He didn't really mean it in terms of whether it would sell either. He just thought that such a thing was unthinkable. That such a thing cannot be done. Perhaps because the powers of on-high have decreed it? No. I think it's because it is simply what we are used to. The gamer generation seems uncomfortable with non-rational challenge. They are comfortable with rational challenge, and this is why they play games, but they seem to fear the idea of things that affect their feelings.

In otherwords, we're too fond of living in a bubble, and it keeps us very safe.

The only problem with that is that it keeps us marginalised. As a designer, developer or even a gamer, don't you hate the way that society treats you like a little kid? Don't you hate the fact that all they seem to know is Lara Croft? Doesn't it make you quietly angry to see the games industry eaten up more and more by licensing? Doesn't it drive you quietly barmy to watch token celebs give out token awards for games they don't understand? Doesn't it wreck your head that the public (such as your extended family) don't get it? Don't you hate going through the cycle of being more or less jaded?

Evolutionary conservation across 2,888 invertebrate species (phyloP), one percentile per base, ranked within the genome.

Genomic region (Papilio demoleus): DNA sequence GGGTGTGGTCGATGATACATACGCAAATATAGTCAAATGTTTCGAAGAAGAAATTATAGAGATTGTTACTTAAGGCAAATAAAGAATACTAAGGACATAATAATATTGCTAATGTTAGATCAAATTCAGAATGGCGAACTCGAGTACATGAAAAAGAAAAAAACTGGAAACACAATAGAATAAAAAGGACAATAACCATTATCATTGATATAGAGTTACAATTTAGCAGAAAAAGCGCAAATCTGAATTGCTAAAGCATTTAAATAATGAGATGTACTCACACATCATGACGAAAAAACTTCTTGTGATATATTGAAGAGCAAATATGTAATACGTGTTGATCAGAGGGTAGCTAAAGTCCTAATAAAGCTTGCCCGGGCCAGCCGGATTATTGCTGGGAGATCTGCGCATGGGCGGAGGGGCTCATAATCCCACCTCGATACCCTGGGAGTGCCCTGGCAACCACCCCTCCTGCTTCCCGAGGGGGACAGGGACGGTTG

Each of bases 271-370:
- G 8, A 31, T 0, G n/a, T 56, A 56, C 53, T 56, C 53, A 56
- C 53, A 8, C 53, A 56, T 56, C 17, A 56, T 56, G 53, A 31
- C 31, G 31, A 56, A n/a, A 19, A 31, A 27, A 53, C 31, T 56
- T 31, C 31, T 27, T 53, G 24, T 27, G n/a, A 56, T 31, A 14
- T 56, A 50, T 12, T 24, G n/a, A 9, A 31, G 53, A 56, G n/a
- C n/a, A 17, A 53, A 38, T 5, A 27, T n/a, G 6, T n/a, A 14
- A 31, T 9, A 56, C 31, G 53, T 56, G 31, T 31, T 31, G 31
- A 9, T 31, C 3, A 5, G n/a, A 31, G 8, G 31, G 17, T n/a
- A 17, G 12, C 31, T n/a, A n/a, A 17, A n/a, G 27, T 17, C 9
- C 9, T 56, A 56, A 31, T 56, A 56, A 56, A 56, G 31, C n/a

Read most gaming forums and you'll see that these sorts of opinions are present, and sometimes prevalent. Edge magazine has likewise acquired quite the reputation for being an angry publication that complains more than it revels.

We are the downtrodden intelligent children who never grow up. The boys in the bubble. Peter Pan and the Lost Boys.

Except that we're not just that, are we? Actually, we have much to say. We have views on the world. We have feelings. What we don't have is the maturity to trust in those feelings, nor the sense of moral authority to actually express ourselves. Fear, and market-driven concerns (aka fear again), is what keeps us in the bubble. We don't like to step outside.